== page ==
The Aurora Theatre opens its new comedy this weekend


Staff Photo: John Bohn Actor Dan Triandiflou, left, plays the role of Bob who meets a drugged-out-hippie, played by Doyle Reynolds, at a rest stop.


Staff Photo: John Bohn Actor Dan Triandiflou, left, holds his foster mother, played by Veronika Duerr, before she dies in the comedy.


Staff Photo: John Bohn Actor Dan Triandiflou, right, meets a widow, played by Scott Warren, who has returned to a rest stop to scatter the ashes.


Staff Photo: John Bohn The Aurora Theatre performs the play "Bob" by playwright Peter Sinn Nachtrieb. Actor Dan Triandiflou, bottom, plays the role of Bob while Wendy Melkonian acts as Bob's mother -- at the moment. In this scene, "Bob" is born in a White Castle bathroom.

LAWRENCEVILLE -- Bob was born in the bathroom of a White Castle on Valentine's Day.

His mother left him on the floor saying, "Good luck."

He was later found by a White Castle employee who raised Bob as her own.

Sound depressing? It's not. It's just the beginning of the Aurora Theatre's latest comedy, "Bob," written by Peter Sinn Nachtrieb and directed by Sean Daniels.

On a stark, but bright stage, the show follows the journey of Bob and his path to greatness. The actors use props and quick costume changes to tell the story.

"'Bob' is an equally compelling, universally funny story that speaks to today's society," said Aurora Theatre Producing Artistic Director Anthony Rodriguez.

Through five acts, five actors tell the story of this everyday kind-of-guy who is trying to find his way in the world without real guidance or education. He learns that there isn't always a lesson to be learned, but everyone is always on a mission, no matter how mundane it may be. He strives to find his mission in life.

Bob (played by Dan Triandiflou) meets many people along the way (played by Veronika Duerr, Scott Warren, Wendy Melkonian and Doyle Reynolds) as he grows up from a young optimistic child to a man seeking recognition for things he has done.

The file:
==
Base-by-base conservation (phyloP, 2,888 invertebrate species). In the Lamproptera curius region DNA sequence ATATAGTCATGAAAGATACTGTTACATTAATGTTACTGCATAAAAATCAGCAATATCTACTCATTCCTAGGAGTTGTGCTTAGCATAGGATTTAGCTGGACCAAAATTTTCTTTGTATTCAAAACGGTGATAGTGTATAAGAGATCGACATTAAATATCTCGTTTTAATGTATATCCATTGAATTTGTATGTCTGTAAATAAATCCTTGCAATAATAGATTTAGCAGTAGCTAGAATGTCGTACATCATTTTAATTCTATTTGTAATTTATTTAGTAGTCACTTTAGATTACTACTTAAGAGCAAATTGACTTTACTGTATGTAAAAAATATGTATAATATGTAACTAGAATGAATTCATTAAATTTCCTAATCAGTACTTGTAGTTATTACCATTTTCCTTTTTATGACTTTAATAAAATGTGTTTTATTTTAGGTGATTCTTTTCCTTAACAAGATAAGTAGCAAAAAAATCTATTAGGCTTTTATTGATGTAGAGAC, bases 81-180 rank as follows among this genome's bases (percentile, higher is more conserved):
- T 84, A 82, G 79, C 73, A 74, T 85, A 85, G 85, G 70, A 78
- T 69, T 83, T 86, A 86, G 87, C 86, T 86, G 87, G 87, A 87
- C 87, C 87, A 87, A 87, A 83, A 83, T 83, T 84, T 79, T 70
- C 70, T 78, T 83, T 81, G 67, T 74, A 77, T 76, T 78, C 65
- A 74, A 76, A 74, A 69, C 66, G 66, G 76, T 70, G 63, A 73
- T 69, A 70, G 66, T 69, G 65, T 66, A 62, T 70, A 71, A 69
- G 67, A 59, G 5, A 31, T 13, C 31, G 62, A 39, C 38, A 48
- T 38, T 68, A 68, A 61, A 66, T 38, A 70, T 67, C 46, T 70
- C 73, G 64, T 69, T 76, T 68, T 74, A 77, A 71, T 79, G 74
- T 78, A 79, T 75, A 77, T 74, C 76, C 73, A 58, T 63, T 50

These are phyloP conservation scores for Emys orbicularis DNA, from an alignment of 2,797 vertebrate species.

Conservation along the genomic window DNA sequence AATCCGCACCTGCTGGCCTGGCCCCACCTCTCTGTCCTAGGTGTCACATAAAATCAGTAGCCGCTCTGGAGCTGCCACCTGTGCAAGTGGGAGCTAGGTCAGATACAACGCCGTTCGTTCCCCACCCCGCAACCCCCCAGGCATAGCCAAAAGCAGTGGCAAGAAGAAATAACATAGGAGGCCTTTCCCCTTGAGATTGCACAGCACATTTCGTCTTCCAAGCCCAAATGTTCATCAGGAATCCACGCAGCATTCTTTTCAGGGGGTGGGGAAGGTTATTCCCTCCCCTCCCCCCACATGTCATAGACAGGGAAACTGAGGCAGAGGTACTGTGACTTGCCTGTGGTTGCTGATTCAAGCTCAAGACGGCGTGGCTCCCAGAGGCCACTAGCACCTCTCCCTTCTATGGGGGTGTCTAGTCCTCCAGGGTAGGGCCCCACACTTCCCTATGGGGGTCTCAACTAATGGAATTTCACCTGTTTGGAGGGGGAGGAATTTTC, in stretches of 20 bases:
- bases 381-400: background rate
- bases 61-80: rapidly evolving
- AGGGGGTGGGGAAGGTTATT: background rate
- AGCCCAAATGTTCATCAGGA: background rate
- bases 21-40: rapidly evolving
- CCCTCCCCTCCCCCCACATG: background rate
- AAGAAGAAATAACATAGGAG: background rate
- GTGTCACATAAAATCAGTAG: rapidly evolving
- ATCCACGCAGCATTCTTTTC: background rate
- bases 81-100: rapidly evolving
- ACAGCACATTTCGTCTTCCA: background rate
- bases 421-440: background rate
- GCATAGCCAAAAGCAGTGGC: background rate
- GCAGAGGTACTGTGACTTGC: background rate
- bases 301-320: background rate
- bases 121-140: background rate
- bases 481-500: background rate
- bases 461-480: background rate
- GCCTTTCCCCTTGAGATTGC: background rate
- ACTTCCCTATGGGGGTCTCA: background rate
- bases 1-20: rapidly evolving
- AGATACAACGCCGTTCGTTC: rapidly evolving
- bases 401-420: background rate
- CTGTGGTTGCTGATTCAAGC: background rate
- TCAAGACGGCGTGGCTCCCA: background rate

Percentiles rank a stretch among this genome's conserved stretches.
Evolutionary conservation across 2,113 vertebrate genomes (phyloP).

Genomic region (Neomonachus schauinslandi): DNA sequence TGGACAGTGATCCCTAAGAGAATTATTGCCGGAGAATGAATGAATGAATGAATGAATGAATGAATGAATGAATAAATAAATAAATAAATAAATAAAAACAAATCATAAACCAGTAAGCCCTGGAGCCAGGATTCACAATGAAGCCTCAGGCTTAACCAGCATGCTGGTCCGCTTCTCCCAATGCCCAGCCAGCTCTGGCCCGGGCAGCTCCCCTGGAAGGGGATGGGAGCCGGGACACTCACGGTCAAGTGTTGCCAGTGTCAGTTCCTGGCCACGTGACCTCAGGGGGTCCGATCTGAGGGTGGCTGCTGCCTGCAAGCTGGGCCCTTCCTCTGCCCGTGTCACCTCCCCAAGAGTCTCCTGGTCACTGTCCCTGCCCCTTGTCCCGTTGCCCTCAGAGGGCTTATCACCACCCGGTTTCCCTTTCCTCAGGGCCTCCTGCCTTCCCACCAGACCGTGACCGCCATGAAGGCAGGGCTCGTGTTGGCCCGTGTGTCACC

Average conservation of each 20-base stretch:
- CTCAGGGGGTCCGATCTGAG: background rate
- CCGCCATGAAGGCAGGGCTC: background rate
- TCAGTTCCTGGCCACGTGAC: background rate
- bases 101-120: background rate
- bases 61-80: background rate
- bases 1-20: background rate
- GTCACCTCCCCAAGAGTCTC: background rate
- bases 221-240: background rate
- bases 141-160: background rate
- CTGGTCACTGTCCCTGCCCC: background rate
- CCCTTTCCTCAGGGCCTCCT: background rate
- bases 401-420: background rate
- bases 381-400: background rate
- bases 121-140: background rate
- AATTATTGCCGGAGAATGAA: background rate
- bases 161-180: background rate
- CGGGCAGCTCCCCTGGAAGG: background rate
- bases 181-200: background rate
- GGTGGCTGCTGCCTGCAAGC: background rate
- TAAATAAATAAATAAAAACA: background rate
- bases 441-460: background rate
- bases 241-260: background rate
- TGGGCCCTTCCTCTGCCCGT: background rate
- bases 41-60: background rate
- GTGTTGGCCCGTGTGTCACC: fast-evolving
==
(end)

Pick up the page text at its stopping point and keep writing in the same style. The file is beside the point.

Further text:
"'Bob' is a celebration of the ordinary man," Daniels said. "Everyone (in the cast and crew) who has listed the Bobs (in their lives) didn't list anyone famous or a multi-millionaire, but someone who made a profound effect on their lives."

Playwright Nachtrieb added, "The hope is that every character that you see that everyone is having their own big challenge and dream. No one is alone."

Bob learns about love, luck, hope and change while living in a rest stop, traveling the country and moving to Mexico.

With nothing by failure to show in his past, Bob feels like he hasn't made an impact in anyone's life, but he hasn't stuck around to actually find out. Turns out, he did.

"You can impact people without ever knowing it, which makes the fabric of our world," Nachtrieb said.

To pay tribute to everyday heroes, the Aurora is erecting a large canvas for patrons to sign with the names of their heroes. The canvas will be on display in the theater's lobby during the running of the 'Bob.'

For those who still aren't sure about the show, it has been awarded the 2010 Barrie and Bernice Stavis Award from the National Theatre Conference, and received its World Premiere at the Humana Festival for New American Plays in March 2011. This is the play's second production.

"Bob" is sold out Friday, Saturday and Sunday at 2:30 p.m.